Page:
According to Indiana State Excise Police, Clay County had the third-worst compliance rate in the state in 2006 for retailers selling tobacco products to minors.
The Tobacco Retailer Inspection Program (TRIP) recruits local officers and 15-17-year-old children to attempt to purchase cigarettes, pipes, cigars and smokeless tobacco in an effort to enforce state and federal laws.
During inspections in 2006, 46.2 percent of retailers in Clay County that were inspected failed by selling tobacco to a minor. This number is up from 7.1 percent failure in 2005.
The state average in 2006 was 10.5 percent, and only Ripley and Parke Counties had higher failure rates (50 percent for both).
Through October of this year, 11 county retailers have been inspected by the excise team, and nine passed.
Deak's Fur Company in Staunton and Hillman's Market in Poland were the two retailers that failed inspection.
Major Robin Poindexter of the Indiana State Excise Police oversees the TRIP inspections, and said doing regular inspections keeps retailers who sell to minors on the excise police radar.
Inspection failure results in penalties for both the retailer and the employee who sold the tobacco product. Fines can range from $50 to $500, depending on the number of violations.
Those who fail inspection will be immediately placed on the list of retailers still needing to be inspected.
Vendors and employees are also subject to prosecution in the county where the infraction occurred.
"In order for the Mental Health Association to receive funding for addiction treatment programs, the non-compliance rate must be under 30 percent," Poindexter said.
The goal, though, is to keep the rate under 15 percent, because millions of dollars are on the line.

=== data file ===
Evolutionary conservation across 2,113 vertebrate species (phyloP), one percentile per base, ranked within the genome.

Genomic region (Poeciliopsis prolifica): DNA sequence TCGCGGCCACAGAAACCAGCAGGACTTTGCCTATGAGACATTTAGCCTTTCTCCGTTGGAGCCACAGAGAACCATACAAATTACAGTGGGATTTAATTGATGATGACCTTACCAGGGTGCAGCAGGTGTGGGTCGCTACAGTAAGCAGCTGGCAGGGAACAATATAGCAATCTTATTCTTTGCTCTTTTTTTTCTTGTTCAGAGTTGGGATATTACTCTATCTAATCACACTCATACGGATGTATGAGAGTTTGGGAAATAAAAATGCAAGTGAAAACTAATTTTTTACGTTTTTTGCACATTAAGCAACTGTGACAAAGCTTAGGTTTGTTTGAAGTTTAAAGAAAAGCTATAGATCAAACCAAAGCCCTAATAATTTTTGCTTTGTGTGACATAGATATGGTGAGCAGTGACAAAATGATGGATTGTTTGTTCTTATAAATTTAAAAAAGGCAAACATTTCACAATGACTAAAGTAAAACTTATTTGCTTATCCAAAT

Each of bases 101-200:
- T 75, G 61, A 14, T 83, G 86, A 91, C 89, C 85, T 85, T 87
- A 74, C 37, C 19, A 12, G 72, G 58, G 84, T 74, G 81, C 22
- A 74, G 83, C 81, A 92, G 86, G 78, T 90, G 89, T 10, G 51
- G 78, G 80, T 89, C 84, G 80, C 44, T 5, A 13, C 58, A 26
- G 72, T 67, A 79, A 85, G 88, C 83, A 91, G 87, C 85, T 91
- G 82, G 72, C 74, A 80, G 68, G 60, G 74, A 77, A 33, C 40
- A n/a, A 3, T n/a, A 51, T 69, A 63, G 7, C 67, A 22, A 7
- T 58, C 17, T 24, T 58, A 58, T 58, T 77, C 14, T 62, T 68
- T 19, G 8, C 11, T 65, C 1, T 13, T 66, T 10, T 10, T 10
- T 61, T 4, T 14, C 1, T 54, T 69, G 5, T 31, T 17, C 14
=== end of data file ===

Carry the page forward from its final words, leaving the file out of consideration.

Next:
"Ideally, we could reach zero compliance failures, but I don't think that's realistic," Poindexter said, citing turnover in retailers as a difficulty.
To combat the issues that come with inexperienced vendors, the excise police hope to offer an online training course for retailers and their employees as early as the beginning of 2008.
Another way for licensed tobacco retailers to prevent TRIP failures is to request a training class from the excise police, which would be funded by the Local Coordinating Committee (LCC).
"When people realize that people are going to try to get you to sell to a juvenile, they'll start checking IDs more," Poindexter said.
TRIP began in 1999 by the U.S. Food and Drug Administration (FDA) as a way to enforce tobacco sales laws. In 2001, it was reassigned to the state excise police.
Funding for the TRIP program comes from the Master Tobacco Settlement, and uses recruits from the Indiana Prevention Resource Center at Indiana University for its 6,000 annual inspections.
The excise police conduct inspections separately from the TRIP program as well.
TRIP is not part of the federally mandated compliance checks in the Synar Legislation.
Law compliance checks under Synar Legislation are intended to create a scientific estimate of the number of retailers selling tobacco to minors, and do not fine violators.
About 900 Synar inspections are done in the state every year.
Completion of Synar checks is part of a state's application for Substance Abuse Prevention and Treatment funds from the federal government.